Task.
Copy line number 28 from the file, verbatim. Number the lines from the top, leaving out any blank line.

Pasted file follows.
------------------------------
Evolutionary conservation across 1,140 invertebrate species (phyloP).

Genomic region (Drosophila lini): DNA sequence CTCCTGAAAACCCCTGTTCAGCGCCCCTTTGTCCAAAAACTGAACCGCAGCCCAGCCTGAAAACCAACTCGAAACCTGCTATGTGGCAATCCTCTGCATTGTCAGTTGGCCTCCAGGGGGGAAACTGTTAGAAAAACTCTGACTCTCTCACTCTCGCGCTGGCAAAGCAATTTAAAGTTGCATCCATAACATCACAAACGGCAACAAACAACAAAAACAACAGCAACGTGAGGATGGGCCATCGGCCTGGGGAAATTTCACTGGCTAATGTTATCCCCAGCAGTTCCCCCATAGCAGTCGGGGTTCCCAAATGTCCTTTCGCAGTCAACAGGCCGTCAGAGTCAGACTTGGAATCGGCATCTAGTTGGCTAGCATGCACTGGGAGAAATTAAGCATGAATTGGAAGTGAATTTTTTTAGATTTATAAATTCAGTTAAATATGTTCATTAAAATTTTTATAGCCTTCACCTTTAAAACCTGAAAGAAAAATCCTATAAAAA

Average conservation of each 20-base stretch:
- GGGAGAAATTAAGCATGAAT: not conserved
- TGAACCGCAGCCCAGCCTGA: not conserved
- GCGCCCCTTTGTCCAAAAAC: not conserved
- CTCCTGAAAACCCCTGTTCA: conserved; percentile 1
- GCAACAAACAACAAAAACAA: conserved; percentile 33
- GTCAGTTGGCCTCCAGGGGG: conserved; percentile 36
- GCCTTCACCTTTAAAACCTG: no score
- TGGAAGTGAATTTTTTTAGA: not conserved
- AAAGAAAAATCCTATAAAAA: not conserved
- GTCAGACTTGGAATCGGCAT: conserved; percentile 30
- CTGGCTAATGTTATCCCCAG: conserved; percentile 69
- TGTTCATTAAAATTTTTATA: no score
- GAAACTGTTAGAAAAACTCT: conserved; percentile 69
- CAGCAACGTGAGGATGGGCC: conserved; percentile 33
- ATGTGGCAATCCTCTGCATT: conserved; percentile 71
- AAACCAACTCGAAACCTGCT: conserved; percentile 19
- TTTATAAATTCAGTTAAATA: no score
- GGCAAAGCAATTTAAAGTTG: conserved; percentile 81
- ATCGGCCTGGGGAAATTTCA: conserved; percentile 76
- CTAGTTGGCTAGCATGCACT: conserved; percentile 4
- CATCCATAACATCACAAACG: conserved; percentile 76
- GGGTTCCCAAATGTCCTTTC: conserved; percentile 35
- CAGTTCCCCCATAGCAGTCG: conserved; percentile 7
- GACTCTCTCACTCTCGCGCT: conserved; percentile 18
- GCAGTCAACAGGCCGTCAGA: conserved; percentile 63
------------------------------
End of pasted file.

- GCAGTCAACAGGCCGTCAGA: conserved; percentile 63